NEW YORK -- CC Sabathia wants to leave it all out on the field in the last weeks of his storied career, and as he tipped his cap at the conclusion of what may have been his final Major League start, the veteran left-hander attempted to savor each step of
NEW YORK -- CC Sabathia wants to leave it all out on the field in the last weeks of his storied career, and as he tipped his cap at the conclusion of what may have been his final Major League start, the veteran left-hander attempted to savor each step of that walk across the infield grass.
With his playoff future uncertain, Sabathia handed the ball to manager Aaron Boone in the third inning of the Yankees’ 3-2 loss to the Angels, saying that he sensed the magnitude of the moment while approaching his applauding teammates.
“It was fun to be able to go out there, especially with a chance to be able to clinch,” Sabathia said. “All I was really thinking about was trying to make good pitches. When the team is in the position it’s in, it kind of takes the focus off you, so it was a lot of fun.”
A larger celebration would have to wait, but not before Sabathia enjoyed his moment. With his mother, Margie, and wife, Amber, wiping away tears in the field-level seats behind home plate, Sabathia yielded to right-hander Domingo German with the Yankees trailing by two runs.
Sabathia permitted two runs and five hits in a 62-pitch effort, walking two and striking out four -- all consecutively, beginning with the first out of the second inning. As he embraced Sabathia, Boone said that he told his former teammate: “Way to go, I love you.”
“There’s not much else to say,” Boone said. “To see him get the ovation he did, to get a big out there with the bases loaded, it was a big spot in the game. It was emotional walking out there.”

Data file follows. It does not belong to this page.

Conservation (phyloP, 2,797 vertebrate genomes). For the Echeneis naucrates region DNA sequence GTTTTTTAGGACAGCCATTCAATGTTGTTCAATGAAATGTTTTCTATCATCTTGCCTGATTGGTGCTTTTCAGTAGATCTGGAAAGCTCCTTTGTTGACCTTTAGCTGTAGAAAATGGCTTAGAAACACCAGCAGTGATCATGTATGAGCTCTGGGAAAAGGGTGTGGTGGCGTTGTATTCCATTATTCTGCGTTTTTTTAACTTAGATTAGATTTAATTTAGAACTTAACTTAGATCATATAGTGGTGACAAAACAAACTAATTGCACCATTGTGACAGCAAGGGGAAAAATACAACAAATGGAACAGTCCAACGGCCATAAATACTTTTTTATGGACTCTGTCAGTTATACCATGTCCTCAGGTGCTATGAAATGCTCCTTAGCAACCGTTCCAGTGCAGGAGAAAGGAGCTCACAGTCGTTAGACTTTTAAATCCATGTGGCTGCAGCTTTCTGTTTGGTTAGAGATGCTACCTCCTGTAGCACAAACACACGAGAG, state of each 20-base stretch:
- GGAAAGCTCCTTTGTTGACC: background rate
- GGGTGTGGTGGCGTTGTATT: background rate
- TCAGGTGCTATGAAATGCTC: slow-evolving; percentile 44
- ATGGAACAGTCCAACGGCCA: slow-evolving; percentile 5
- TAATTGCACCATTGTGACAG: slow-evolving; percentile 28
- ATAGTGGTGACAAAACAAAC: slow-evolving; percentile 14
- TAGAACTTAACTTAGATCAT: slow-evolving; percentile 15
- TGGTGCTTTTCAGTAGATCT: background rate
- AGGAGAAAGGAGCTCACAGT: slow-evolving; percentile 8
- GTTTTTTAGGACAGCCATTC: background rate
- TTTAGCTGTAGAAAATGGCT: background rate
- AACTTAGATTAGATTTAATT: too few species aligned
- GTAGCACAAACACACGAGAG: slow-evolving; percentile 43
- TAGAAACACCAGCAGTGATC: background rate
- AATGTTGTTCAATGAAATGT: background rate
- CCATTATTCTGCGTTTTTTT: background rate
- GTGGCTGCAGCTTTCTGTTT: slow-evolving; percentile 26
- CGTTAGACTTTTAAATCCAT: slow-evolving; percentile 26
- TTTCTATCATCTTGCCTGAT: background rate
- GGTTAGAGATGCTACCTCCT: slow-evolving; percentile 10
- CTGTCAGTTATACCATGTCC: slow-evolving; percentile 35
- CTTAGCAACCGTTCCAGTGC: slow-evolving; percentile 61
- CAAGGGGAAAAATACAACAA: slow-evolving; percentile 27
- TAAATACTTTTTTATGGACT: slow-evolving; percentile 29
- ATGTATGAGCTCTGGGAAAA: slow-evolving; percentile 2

The second-longest-tenured Yankee behind outfielder Brett Gardner, Sabathia received an ovation that lasted more than a minute, another highlight in a season that has seen the lefty surpass both 3,000 strikeouts and 250 victories.
“I think it was emotional for everybody,” said Yankees reliever Adam Ottavino. “We hope he has a lot more pitching to do for us this year. He’s been such a great Yankee.”
Sabathia completed his Yankee Stadium career with a 66-38 record and a 3.67 ERA in 147 starts. He is the venue’s all-time leader in wins, losses, starts, strikeouts (860), innings (925 1/3) and complete games (seven).
As the Yankees gathered in front of their dugout, the first teammate to embrace Sabathia was right-hander Dellin Betances, who emerged wearing a walking boot to protect his partially torn left Achilles tendon.
“I got a little emotional,” Sabathia said. “That’s my little brother, so I’m going to miss being around him and Sevy [Luis Severino] and Monty [Jordan Montgomery] and these guys. That’s what I think I’ll miss more, the relationships that I had with these guys.
“The baseball side, I played for a long time. The body’s banged up, but it feels good to have these good teammates. I’ve had a lot of fun hanging out with my teammates these last 19 years and built relationships the last couple of years with these guys.”
Though Sabathia remains an active player, he is not a lock to appear on the Yankees’ roster for the American League Division Series.
He has expressed willingness to pitch in a relief role, something that he has done only once in his career to date -- in the deciding Game 4 of the 2012 AL Championship Series against the Tigers.
Boone has said that the Yankees could use Sabathia out of the bullpen before the end of the regular season to assist his acclimation to the role, and Sabathia said that he would prefer to log at least one relief outing before taking on that challenge in the playoffs.
“My arm feels good. The knee held up good today,” Sabathia said. “I’m ready to do whatever they ask.”
Bryan Hoch has covered the Yankees for MLB.com since 2007. Follow him on Twitter @bryanhoch and Facebook.